Children in the Foundation Department (aged 3 - 5 years approximately) are taught the Early Years Foundation Stage Curriculum together, in mixed ability classes, by their class teacher and teaching assistant. The six areas of the curriculum are delivered in topics lasting on average 2 - 3 weeks at a time. Foundation classrooms provide an array of structured play activities which promote all round child-centered development. Specialist teachers further enhance learning with the provision of Physical Education and Arabic tuition.
A specialist music teacher, takes weekly singing and percussion lessons with FS2 pupils and works with staff to provide pupils with their first performance opportunities.
Currently the Primary Department has classes providing for Years 1 - 6 (ages 5 - 11 approximately). The National Curriculum is taught covering Numeracy, Literacy Science, Information and Communication Technology, History, Geography, Art and Design, Music and Physical Education. In accordance with the local Ministry of Education requirements all pupils receive social studies tuition and specialist teachers deliver the Arabic curriculum in native and non-native teaching groups. Islamic education is also provided for Muslim pupils whilst non-Muslims receive a teaching programme relating to citizenship.
Beyond the day to day routines, school trips and the preparation for such events as Sports Day, Annual Presentations, and National and International Days encourage the learning of new vocabulary and understanding, enrich social bonding and promote the learning of roles.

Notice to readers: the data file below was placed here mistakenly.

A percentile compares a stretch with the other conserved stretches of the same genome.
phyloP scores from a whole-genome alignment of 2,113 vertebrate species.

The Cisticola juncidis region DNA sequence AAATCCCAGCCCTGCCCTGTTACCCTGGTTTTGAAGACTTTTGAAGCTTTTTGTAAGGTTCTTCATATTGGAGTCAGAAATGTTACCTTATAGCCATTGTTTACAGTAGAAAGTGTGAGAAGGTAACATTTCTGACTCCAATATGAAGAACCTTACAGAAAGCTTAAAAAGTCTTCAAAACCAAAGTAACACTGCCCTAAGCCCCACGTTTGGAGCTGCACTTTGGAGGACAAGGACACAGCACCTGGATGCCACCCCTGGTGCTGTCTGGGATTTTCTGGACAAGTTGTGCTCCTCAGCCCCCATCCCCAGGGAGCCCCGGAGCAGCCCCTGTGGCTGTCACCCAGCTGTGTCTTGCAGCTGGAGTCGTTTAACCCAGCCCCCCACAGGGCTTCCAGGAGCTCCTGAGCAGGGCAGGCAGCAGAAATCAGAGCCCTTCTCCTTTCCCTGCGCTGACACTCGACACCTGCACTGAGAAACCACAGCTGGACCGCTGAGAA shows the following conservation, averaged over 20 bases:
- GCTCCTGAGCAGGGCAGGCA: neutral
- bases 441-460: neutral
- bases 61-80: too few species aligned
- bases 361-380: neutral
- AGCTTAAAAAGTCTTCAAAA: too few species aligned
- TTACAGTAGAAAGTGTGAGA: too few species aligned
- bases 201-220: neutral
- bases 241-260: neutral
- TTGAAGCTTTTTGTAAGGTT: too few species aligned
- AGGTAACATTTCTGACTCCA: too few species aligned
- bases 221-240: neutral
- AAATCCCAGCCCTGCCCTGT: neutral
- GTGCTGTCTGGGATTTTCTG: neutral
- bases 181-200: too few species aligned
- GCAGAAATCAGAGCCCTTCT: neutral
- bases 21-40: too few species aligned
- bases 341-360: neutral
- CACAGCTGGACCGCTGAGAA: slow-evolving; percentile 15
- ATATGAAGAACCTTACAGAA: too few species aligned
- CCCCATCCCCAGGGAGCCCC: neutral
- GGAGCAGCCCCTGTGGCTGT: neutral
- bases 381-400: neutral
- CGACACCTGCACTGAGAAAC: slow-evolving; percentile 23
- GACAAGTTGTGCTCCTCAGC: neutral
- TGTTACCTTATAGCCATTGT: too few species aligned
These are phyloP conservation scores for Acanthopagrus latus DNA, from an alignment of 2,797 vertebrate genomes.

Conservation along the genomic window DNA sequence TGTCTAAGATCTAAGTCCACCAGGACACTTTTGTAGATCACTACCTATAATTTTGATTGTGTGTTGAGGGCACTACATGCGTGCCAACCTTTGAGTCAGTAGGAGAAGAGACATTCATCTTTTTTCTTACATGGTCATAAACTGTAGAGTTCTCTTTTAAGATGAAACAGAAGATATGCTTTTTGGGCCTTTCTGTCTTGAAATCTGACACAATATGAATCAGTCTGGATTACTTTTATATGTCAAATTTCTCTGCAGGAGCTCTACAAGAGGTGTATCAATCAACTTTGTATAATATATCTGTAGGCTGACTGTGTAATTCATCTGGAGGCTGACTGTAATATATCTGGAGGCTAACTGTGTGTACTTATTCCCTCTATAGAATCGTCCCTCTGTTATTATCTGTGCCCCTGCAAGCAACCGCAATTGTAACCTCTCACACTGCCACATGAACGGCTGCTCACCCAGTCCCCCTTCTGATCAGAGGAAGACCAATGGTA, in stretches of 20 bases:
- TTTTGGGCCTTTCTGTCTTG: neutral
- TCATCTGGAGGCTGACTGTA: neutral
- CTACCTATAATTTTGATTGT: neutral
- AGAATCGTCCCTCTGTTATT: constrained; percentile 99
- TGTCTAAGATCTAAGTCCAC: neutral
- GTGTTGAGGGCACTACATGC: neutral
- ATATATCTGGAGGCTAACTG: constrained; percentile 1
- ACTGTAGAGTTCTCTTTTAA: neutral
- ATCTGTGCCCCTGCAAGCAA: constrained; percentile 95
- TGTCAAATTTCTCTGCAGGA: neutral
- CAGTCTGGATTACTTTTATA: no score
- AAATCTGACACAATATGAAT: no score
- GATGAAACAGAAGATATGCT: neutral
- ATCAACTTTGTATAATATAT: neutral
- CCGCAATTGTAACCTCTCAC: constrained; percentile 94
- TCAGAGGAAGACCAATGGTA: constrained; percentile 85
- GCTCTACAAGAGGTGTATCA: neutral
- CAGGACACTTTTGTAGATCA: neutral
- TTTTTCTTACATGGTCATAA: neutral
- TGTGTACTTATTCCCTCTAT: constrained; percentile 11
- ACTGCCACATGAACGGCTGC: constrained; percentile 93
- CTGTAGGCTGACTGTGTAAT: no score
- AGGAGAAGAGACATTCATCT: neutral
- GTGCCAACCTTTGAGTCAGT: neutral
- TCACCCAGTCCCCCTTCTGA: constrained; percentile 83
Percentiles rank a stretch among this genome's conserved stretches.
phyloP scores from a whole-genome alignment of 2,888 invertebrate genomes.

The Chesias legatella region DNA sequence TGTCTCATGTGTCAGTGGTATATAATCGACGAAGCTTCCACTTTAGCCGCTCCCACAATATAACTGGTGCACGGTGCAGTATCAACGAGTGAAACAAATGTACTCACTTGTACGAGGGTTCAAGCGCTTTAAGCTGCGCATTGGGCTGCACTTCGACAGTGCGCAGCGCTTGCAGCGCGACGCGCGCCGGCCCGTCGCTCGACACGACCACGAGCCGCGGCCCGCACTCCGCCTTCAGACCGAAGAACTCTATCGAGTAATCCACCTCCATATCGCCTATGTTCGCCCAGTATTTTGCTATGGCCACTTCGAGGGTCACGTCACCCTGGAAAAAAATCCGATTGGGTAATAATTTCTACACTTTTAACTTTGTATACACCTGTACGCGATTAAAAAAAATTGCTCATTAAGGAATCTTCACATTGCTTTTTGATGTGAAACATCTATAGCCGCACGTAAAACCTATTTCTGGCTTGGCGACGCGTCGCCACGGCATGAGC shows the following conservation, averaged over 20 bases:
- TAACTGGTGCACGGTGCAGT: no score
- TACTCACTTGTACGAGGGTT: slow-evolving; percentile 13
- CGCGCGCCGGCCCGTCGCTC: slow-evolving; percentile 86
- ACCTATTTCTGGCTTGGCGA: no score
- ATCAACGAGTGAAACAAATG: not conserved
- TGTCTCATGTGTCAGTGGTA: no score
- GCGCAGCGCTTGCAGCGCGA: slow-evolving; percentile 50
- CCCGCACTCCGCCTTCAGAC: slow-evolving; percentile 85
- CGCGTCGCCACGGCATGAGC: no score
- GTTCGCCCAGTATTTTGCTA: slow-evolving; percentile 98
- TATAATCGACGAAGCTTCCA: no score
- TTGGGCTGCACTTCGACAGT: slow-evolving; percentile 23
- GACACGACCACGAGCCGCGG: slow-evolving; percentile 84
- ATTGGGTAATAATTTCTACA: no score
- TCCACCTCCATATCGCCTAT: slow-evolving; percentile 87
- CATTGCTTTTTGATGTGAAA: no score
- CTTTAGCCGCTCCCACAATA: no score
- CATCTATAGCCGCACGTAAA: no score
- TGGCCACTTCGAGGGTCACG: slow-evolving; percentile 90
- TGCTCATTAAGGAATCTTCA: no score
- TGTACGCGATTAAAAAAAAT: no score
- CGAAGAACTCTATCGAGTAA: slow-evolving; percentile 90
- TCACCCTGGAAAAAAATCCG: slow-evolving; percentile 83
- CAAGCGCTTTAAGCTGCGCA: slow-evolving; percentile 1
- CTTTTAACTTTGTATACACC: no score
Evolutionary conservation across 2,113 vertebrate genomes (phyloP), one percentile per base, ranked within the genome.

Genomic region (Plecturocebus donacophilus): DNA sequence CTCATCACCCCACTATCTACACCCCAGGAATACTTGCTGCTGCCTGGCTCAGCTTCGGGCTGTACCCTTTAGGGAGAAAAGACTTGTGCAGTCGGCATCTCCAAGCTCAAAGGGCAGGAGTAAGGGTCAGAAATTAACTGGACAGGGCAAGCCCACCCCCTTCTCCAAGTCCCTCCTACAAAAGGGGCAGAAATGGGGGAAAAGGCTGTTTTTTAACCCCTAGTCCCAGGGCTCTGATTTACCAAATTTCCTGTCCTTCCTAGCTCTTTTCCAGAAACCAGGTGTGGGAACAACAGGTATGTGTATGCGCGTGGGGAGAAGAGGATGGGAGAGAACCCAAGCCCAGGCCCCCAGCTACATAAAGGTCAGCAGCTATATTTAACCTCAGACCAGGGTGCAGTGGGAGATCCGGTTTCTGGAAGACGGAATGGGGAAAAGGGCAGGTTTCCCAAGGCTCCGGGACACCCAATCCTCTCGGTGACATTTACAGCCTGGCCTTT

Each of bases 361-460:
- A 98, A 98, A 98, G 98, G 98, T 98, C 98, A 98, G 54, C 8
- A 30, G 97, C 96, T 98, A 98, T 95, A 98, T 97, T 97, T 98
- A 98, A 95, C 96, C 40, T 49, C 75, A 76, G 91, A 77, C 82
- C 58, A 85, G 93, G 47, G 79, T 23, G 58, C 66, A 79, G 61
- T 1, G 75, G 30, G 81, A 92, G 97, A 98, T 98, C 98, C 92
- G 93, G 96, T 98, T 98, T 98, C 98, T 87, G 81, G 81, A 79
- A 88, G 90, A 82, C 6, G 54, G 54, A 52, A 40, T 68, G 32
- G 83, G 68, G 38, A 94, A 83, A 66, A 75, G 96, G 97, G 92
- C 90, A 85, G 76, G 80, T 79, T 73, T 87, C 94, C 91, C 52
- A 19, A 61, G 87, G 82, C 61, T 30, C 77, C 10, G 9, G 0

Health and social education permeates throughout the school and SIS Mirdif prides itself on its warm, caring ethos.
Snack and Play Time
Snack times provide important learning opportunities for pupils. The schools healthy eating policy teaches children that balance is important in their eating habits. Sunday to Wednesday there is a 'no sweets, biscuits, chocolate, crisps etc' rule whilst Thursday is called 'treat day' and snack boxes may contain a food from the previously mentioned list.
In the Foundation Department snacks are eaten in the classroom and supervised by the teacher who actively uses the time to reinforce the learning of good table manners.
In the Primary Department pupils eat together in the canteen. Pupils from different classes are grouped together on a table with the eldest pupil designated as the table monitor. The table monitor is responsible for setting a good example and for helping and directing younger pupils in their table manners. The older pupils receive training for this role in their citizenship classes. Teaching Assistants and teachers as well as the Principal participate in duties to ensure that the canteen environment supports the development of good social skills and etiquette.
The school homework policy is designed to support and reinforce class lessons and to develop good habits of self-discipline.
As a further promotion of balance in a healthy lifestyle, homework is given Sundays to Wednesdays only, purposefully leaving the weekends free.